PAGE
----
ALTAR, Mexico – In this forgotten corner of the continent, saguaro cacti, prickly pear and rocky desert soil fill the thousands of square miles of desolate frontier south of the Arizona border. Heading across the Sonoran desert on the only paved two-lane highway connecting central Mexico with Tijuana and southern California, it is hard to not notice the number of empty buses headed away from Altar, going south.

Paul Wong
While the border in San Diego, Calif. and Nogales, Ariz. are huge walls and fences, a simple barbed wire fence is the only thing separating the U.S. and Mexico.(NATHANIEL WRIGHT/Special to the Daily)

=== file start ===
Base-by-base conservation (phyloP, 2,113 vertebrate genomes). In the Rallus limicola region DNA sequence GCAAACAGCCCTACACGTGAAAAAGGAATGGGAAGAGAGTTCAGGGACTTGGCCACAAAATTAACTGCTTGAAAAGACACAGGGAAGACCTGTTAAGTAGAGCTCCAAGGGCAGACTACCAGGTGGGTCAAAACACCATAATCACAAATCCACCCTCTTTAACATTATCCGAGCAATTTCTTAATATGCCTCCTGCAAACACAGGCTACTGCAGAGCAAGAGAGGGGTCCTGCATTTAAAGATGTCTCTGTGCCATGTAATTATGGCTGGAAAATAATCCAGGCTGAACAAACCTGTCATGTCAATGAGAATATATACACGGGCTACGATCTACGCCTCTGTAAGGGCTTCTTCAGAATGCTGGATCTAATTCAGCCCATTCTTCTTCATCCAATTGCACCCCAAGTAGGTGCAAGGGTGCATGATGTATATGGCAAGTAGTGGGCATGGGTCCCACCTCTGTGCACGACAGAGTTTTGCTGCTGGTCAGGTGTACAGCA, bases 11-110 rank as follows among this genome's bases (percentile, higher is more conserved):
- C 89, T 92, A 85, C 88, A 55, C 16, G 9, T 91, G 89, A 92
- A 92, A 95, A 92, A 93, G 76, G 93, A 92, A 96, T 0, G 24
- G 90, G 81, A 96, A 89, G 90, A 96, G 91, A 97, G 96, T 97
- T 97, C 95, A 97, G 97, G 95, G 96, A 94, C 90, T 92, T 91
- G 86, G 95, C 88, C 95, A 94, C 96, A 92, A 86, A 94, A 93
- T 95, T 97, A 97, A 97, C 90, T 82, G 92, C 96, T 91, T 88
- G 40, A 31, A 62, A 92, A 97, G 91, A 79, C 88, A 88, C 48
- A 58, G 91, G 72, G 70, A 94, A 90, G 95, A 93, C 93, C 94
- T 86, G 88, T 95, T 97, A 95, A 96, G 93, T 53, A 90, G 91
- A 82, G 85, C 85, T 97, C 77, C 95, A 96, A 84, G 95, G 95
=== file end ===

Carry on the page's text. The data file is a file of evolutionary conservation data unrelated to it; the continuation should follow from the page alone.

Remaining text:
When you arrive in the town, hundreds of people – mostly men – lounge around on the central plaza, outside the small town’s cathedral. Then another bus pulls up and 20 or so people disembark. But this sleepy desert town is not their final destination, and is merely a jumping off point on the journey north toward the United States.

While it is not located on any border, Altar is emerging as the most important migratory nexus in North America. From here, thousands of Latin American migrants per month begin a three-night trek across the desert frontier to jobs in the U.S.

But the number of people passing through this town continues to rise and the journey is becoming increasingly dangerous.


Many people traveling to the U.S. via Altar have been through before. One of those last Thursday was a man named Ren

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